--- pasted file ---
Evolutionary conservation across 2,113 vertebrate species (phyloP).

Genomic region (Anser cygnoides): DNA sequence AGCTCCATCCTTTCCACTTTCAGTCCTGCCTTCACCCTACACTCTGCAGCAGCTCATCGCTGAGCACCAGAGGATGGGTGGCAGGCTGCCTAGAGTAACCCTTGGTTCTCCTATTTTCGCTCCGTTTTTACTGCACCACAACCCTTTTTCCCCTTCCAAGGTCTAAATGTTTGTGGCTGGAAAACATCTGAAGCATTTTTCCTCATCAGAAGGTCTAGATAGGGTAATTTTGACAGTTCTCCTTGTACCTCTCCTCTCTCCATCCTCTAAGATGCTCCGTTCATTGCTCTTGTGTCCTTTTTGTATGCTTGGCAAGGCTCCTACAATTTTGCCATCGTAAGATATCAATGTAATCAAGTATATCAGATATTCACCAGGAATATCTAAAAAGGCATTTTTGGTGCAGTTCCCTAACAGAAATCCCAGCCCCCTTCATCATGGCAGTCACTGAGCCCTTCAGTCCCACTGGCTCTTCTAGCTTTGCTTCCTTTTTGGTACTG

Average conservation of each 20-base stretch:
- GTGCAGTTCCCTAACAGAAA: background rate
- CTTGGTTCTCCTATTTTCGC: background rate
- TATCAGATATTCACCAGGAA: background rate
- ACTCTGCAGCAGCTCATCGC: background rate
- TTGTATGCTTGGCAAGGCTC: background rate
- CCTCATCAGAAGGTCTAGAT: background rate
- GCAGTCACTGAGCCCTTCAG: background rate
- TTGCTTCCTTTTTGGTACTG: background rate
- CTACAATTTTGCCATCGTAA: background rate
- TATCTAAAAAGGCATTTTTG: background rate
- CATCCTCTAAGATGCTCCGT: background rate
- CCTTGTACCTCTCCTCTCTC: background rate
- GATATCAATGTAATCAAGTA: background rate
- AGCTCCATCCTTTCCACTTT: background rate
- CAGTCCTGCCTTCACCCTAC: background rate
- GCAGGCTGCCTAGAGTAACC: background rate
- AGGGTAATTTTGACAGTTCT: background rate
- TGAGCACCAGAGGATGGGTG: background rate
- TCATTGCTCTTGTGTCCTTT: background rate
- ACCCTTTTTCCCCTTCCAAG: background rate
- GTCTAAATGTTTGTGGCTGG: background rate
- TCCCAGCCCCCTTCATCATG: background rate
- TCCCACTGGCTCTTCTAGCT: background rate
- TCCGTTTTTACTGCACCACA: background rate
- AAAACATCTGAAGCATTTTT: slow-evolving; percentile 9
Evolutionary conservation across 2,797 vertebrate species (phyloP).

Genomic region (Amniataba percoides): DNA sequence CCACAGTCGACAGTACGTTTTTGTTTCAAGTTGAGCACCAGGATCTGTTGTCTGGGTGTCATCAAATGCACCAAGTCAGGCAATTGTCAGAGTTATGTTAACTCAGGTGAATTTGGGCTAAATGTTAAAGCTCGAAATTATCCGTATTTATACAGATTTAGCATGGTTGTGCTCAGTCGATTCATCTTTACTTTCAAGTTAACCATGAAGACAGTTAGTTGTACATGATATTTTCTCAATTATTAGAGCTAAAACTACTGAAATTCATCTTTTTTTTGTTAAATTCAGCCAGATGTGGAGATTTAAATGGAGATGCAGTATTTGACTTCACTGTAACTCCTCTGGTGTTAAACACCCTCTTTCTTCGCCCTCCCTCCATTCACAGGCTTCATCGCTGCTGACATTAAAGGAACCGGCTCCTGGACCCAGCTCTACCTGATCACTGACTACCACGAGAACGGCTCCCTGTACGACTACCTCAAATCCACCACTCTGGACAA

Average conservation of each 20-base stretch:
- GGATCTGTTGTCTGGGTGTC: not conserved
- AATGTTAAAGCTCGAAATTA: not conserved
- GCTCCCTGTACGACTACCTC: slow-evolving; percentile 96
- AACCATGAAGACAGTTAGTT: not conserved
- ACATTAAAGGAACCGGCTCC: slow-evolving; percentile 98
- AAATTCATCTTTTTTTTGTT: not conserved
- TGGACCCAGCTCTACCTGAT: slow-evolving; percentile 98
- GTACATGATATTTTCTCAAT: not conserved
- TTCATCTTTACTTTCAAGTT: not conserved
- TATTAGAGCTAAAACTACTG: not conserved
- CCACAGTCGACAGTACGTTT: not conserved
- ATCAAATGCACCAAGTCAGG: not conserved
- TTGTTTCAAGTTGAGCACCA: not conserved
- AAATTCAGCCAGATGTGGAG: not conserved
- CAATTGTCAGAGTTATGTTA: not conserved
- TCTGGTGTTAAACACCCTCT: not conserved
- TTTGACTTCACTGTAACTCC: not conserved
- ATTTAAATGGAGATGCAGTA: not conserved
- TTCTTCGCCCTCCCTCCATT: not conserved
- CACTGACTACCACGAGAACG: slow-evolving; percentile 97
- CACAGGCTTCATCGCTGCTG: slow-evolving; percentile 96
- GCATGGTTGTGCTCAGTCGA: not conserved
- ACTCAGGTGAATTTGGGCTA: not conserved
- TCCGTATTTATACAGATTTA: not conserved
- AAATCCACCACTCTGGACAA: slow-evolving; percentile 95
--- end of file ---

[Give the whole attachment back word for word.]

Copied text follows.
Evolutionary conservation across 2,113 vertebrate species (phyloP).

Genomic region (Anser cygnoides): DNA sequence AGCTCCATCCTTTCCACTTTCAGTCCTGCCTTCACCCTACACTCTGCAGCAGCTCATCGCTGAGCACCAGAGGATGGGTGGCAGGCTGCCTAGAGTAACCCTTGGTTCTCCTATTTTCGCTCCGTTTTTACTGCACCACAACCCTTTTTCCCCTTCCAAGGTCTAAATGTTTGTGGCTGGAAAACATCTGAAGCATTTTTCCTCATCAGAAGGTCTAGATAGGGTAATTTTGACAGTTCTCCTTGTACCTCTCCTCTCTCCATCCTCTAAGATGCTCCGTTCATTGCTCTTGTGTCCTTTTTGTATGCTTGGCAAGGCTCCTACAATTTTGCCATCGTAAGATATCAATGTAATCAAGTATATCAGATATTCACCAGGAATATCTAAAAAGGCATTTTTGGTGCAGTTCCCTAACAGAAATCCCAGCCCCCTTCATCATGGCAGTCACTGAGCCCTTCAGTCCCACTGGCTCTTCTAGCTTTGCTTCCTTTTTGGTACTG

Average conservation of each 20-base stretch:
- GTGCAGTTCCCTAACAGAAA: background rate
- CTTGGTTCTCCTATTTTCGC: background rate
- TATCAGATATTCACCAGGAA: background rate
- ACTCTGCAGCAGCTCATCGC: background rate
- TTGTATGCTTGGCAAGGCTC: background rate
- CCTCATCAGAAGGTCTAGAT: background rate
- GCAGTCACTGAGCCCTTCAG: background rate
- TTGCTTCCTTTTTGGTACTG: background rate
- CTACAATTTTGCCATCGTAA: background rate
- TATCTAAAAAGGCATTTTTG: background rate
- CATCCTCTAAGATGCTCCGT: background rate
- CCTTGTACCTCTCCTCTCTC: background rate
- GATATCAATGTAATCAAGTA: background rate
- AGCTCCATCCTTTCCACTTT: background rate
- CAGTCCTGCCTTCACCCTAC: background rate
- GCAGGCTGCCTAGAGTAACC: background rate
- AGGGTAATTTTGACAGTTCT: background rate
- TGAGCACCAGAGGATGGGTG: background rate
- TCATTGCTCTTGTGTCCTTT: background rate
- ACCCTTTTTCCCCTTCCAAG: background rate
- GTCTAAATGTTTGTGGCTGG: background rate
- TCCCAGCCCCCTTCATCATG: background rate
- TCCCACTGGCTCTTCTAGCT: background rate
- TCCGTTTTTACTGCACCACA: background rate
- AAAACATCTGAAGCATTTTT: slow-evolving; percentile 9
Evolutionary conservation across 2,797 vertebrate species (phyloP).

Genomic region (Amniataba percoides): DNA sequence CCACAGTCGACAGTACGTTTTTGTTTCAAGTTGAGCACCAGGATCTGTTGTCTGGGTGTCATCAAATGCACCAAGTCAGGCAATTGTCAGAGTTATGTTAACTCAGGTGAATTTGGGCTAAATGTTAAAGCTCGAAATTATCCGTATTTATACAGATTTAGCATGGTTGTGCTCAGTCGATTCATCTTTACTTTCAAGTTAACCATGAAGACAGTTAGTTGTACATGATATTTTCTCAATTATTAGAGCTAAAACTACTGAAATTCATCTTTTTTTTGTTAAATTCAGCCAGATGTGGAGATTTAAATGGAGATGCAGTATTTGACTTCACTGTAACTCCTCTGGTGTTAAACACCCTCTTTCTTCGCCCTCCCTCCATTCACAGGCTTCATCGCTGCTGACATTAAAGGAACCGGCTCCTGGACCCAGCTCTACCTGATCACTGACTACCACGAGAACGGCTCCCTGTACGACTACCTCAAATCCACCACTCTGGACAA

Average conservation of each 20-base stretch:
- GGATCTGTTGTCTGGGTGTC: not conserved
- AATGTTAAAGCTCGAAATTA: not conserved
- GCTCCCTGTACGACTACCTC: slow-evolving; percentile 96
- AACCATGAAGACAGTTAGTT: not conserved
- ACATTAAAGGAACCGGCTCC: slow-evolving; percentile 98
- AAATTCATCTTTTTTTTGTT: not conserved
- TGGACCCAGCTCTACCTGAT: slow-evolving; percentile 98
- GTACATGATATTTTCTCAAT: not conserved
- TTCATCTTTACTTTCAAGTT: not conserved
- TATTAGAGCTAAAACTACTG: not conserved
- CCACAGTCGACAGTACGTTT: not conserved
- ATCAAATGCACCAAGTCAGG: not conserved
- TTGTTTCAAGTTGAGCACCA: not conserved
- AAATTCAGCCAGATGTGGAG: not conserved
- CAATTGTCAGAGTTATGTTA: not conserved
- TCTGGTGTTAAACACCCTCT: not conserved
- TTTGACTTCACTGTAACTCC: not conserved
- ATTTAAATGGAGATGCAGTA: not conserved
- TTCTTCGCCCTCCCTCCATT: not conserved
- CACTGACTACCACGAGAACG: slow-evolving; percentile 97
- CACAGGCTTCATCGCTGCTG: slow-evolving; percentile 96
- GCATGGTTGTGCTCAGTCGA: not conserved
- ACTCAGGTGAATTTGGGCTA: not conserved
- TCCGTATTTATACAGATTTA: not conserved
- AAATCCACCACTCTGGACAA: slow-evolving; percentile 95